The Maltese Falcon

May 29, 2009
By Nicholas Manchanthasouk BRONZE, Brooklyn Park, Minnesota
Nicholas Manchanthasouk BRONZE, Brooklyn Park, Minnesota
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The Maltese Falcon

I read the book The Maltese Falcon by Dashiell Hammet. This book was published in 1934 by the Franklin Library and is 188 pages long. It takes place in San Francisco, California and is about a detective who receives an interesting case full of fallacies and little specifics. His client wants him to follow someone. In my opinion, this is an entertaining mystery story because it starts out without much to comprehend from the reader, and then Hammet begins to tie things together as the story progresses, and you delve deeper into the mystery.

The book begins with the main characters, Spade and Archer receiving a beautiful young female client who has a case for him. She wants him to follow a man whom his sister ran away from home with. Spade sends Archer to tail the man and watch their client since they are going to meet up. The next day Spade receives a phone call that his partner is dead. Shortly after, they find out that the man whom he was following was killed. The woman tells him that her story was a lie, and her name was an alias, but she still doesn’t tell him her real name. She still pleads to Spade to help her, though she doesn’t give the details why.
As the story progresses, Spade soon finds out he is being followed, and he meets a man in his office that puts a gun to his head. He is called Cairo and comes asking for Spade to retrieve a figurine for him. It is a black falcon shaped statuette. He says he is willing to offer $5,000 cash for it. Spade ends up taking the gun from him and knocks the Cairo out. He finds out that Cairo and his client are associated with each other. He also finds that the guy that is following him was hired by another man who is also associated with this figurine. Spade learns that the figurine is really worth more, and that he will receive $10,000 dollars in cash when he brings it to them. Not too soon after, the guy who is following him confronts him and wants him to meet the person who hired him. The man is obese and named Gutman, and he talks about the falcon. He tells that it is worth millions, if not more. Also that he wants Spade to get it for him and if he does he’ll give him a large sum of the profit that he receives. From there, Spade finds out that all three of his clients have something to do with one another.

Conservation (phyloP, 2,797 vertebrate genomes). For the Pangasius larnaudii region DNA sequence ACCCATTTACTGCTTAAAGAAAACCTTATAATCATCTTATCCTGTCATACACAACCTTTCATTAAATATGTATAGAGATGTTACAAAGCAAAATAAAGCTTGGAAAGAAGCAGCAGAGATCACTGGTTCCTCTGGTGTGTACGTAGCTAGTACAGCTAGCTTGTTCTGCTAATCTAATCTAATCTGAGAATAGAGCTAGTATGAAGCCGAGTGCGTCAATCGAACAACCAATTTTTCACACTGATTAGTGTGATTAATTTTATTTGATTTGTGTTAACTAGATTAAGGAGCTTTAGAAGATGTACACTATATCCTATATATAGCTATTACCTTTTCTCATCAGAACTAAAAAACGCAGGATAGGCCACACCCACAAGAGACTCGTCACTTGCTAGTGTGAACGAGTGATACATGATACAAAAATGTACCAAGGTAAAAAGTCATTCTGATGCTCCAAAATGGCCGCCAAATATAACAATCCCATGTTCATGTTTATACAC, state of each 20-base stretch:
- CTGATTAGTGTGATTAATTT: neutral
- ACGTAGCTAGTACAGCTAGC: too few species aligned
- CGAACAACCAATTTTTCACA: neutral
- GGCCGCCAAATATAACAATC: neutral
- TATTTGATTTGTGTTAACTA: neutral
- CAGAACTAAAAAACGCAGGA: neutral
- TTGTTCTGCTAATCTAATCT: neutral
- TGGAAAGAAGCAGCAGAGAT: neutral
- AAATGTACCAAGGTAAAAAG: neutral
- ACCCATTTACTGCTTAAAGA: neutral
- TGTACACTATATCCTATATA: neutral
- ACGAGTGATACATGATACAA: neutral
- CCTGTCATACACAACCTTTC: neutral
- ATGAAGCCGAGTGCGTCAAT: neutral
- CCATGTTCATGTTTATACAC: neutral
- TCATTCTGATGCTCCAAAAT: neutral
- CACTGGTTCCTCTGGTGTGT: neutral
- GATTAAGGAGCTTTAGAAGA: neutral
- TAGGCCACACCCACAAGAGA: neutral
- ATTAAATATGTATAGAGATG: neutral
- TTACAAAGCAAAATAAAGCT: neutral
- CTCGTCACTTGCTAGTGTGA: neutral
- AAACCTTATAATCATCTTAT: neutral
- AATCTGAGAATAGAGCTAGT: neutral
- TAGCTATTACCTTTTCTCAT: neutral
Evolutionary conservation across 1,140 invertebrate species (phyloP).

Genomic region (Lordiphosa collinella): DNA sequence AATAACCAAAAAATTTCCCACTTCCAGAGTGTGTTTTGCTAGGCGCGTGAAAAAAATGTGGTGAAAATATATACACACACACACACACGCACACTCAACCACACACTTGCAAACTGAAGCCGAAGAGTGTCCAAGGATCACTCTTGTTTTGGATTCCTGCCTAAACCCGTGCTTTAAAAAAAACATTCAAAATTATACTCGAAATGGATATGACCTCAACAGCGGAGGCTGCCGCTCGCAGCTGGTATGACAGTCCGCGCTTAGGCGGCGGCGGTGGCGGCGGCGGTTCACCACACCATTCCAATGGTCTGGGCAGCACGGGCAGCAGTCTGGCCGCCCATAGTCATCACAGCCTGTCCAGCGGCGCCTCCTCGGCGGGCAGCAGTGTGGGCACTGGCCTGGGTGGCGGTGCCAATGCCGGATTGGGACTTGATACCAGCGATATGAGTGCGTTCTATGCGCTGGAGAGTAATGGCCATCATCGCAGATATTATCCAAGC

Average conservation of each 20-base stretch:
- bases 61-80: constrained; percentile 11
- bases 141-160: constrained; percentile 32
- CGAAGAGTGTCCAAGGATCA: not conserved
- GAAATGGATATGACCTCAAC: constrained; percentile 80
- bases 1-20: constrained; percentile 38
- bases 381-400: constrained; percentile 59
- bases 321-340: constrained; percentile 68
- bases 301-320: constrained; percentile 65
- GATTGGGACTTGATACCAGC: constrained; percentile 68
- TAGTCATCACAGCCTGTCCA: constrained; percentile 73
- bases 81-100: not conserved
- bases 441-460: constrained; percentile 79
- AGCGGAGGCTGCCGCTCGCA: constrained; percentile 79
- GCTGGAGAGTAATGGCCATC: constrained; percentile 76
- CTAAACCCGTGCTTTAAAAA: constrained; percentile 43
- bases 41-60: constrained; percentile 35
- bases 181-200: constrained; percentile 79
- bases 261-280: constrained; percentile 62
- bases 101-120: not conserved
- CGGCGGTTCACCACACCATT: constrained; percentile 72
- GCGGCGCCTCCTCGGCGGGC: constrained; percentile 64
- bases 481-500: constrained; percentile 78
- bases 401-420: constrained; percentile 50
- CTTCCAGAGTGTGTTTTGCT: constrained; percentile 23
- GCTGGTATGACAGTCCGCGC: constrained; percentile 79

Here are some reasons why I find this book interesting. One reason is how there are so many twists and turns you will never know what is going to happen next. One example is in the beginning how the author has his client tell him a false story; I thought that was what the book was going to be about. Another is how the author wrote very detailed action scenes, “Spade’s elbow dropped as Spade spun to the right, Cairo’s face jerked back not far enough: Spade’s right heel on the patent-leathered toes anchored the small man in the elbow’s path. The elbow struck him beneath the cheek bone, staggering him so that he must have fallen had he not been held by Spade’s foot on his foot. Spade’s elbow went on past the astonished dark face and straightened when Spade’s hand struck down at the pistol. Cairo let the pistol go the instant Spade’s fingers touched it. The pistol was small in Spade’s hand.”(Hammet 38) One other reason I enjoyed this book is how the cops had so little trust in him, “I hope to god you know what you’re doing,” (Hammet 70). One of the cops said that as they were leaving Spade’s home. They had barged in when one of his clients yelled for help. Spade’s clients got into a fight, and the cops stopped it. They wanted to know what was going on so the Lieutenant asked for their addresses. The cops only received the man’s address (Cairo) because Spade said the woman (Brigid) was under his protection. Spade had them leave after that and they complied. I liked this part because it shows that the cops don’t trust Spade that much, but they still believe he is good enough at his job to be left alone to do as he wishes. A final reason why I liked this book is how the author makes it seem like Spade is an antagonist, accepting money offerings from possible criminals as a private detective. “The v motif was picked up again by thickish brows rising outward from twin creases above a hooked nose, and his pale brown hair grew down—from high flat temples—in a point on his forehead. He looked rather pleasantly like a blonde satan.”(Hammet 1) That description of Spade, especially the part about looking like a blond satan, gives me the impression that he is an antagonist.

To conclude this book is an enticing mystery that leaves you confused at times, but later makes things more clear as you get farther. Hammet’s tale has great detail and lots of action.

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